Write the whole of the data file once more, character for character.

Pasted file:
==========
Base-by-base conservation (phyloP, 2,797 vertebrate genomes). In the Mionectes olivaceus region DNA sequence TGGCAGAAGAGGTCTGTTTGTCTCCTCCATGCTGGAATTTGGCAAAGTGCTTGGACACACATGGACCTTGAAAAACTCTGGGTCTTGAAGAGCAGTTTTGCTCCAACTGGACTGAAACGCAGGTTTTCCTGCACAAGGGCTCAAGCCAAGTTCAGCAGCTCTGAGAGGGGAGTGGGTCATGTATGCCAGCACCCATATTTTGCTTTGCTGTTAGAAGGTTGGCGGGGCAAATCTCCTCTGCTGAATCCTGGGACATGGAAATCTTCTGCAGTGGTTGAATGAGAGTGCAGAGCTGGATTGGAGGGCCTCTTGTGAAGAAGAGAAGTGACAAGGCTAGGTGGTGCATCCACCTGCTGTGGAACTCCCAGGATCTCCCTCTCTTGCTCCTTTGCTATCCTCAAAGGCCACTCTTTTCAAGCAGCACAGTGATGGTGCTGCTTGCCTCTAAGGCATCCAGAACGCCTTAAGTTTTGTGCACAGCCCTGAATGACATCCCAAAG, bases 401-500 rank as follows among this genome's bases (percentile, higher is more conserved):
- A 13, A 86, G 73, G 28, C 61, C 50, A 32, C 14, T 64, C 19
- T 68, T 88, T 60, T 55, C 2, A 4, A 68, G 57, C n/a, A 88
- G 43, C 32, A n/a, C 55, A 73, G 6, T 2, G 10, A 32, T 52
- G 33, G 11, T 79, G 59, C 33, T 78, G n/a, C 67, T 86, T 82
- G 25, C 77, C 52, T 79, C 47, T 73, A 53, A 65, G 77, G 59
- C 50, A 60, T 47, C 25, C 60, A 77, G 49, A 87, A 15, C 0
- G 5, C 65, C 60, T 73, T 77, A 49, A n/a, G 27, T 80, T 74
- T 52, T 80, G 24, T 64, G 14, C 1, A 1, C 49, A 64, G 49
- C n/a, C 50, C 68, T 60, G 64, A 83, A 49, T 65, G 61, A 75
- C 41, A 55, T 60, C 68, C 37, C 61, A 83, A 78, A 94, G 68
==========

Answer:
Base-by-base conservation (phyloP, 2,797 vertebrate genomes). In the Mionectes olivaceus region DNA sequence TGGCAGAAGAGGTCTGTTTGTCTCCTCCATGCTGGAATTTGGCAAAGTGCTTGGACACACATGGACCTTGAAAAACTCTGGGTCTTGAAGAGCAGTTTTGCTCCAACTGGACTGAAACGCAGGTTTTCCTGCACAAGGGCTCAAGCCAAGTTCAGCAGCTCTGAGAGGGGAGTGGGTCATGTATGCCAGCACCCATATTTTGCTTTGCTGTTAGAAGGTTGGCGGGGCAAATCTCCTCTGCTGAATCCTGGGACATGGAAATCTTCTGCAGTGGTTGAATGAGAGTGCAGAGCTGGATTGGAGGGCCTCTTGTGAAGAAGAGAAGTGACAAGGCTAGGTGGTGCATCCACCTGCTGTGGAACTCCCAGGATCTCCCTCTCTTGCTCCTTTGCTATCCTCAAAGGCCACTCTTTTCAAGCAGCACAGTGATGGTGCTGCTTGCCTCTAAGGCATCCAGAACGCCTTAAGTTTTGTGCACAGCCCTGAATGACATCCCAAAG, bases 401-500 rank as follows among this genome's bases (percentile, higher is more conserved):
- A 13, A 86, G 73, G 28, C 61, C 50, A 32, C 14, T 64, C 19
- T 68, T 88, T 60, T 55, C 2, A 4, A 68, G 57, C n/a, A 88
- G 43, C 32, A n/a, C 55, A 73, G 6, T 2, G 10, A 32, T 52
- G 33, G 11, T 79, G 59, C 33, T 78, G n/a, C 67, T 86, T 82
- G 25, C 77, C 52, T 79, C 47, T 73, A 53, A 65, G 77, G 59
- C 50, A 60, T 47, C 25, C 60, A 77, G 49, A 87, A 15, C 0
- G 5, C 65, C 60, T 73, T 77, A 49, A n/a, G 27, T 80, T 74
- T 52, T 80, G 24, T 64, G 14, C 1, A 1, C 49, A 64, G 49
- C n/a, C 50, C 68, T 60, G 64, A 83, A 49, T 65, G 61, A 75
- C 41, A 55, T 60, C 68, C 37, C 61, A 83, A 78, A 94, G 68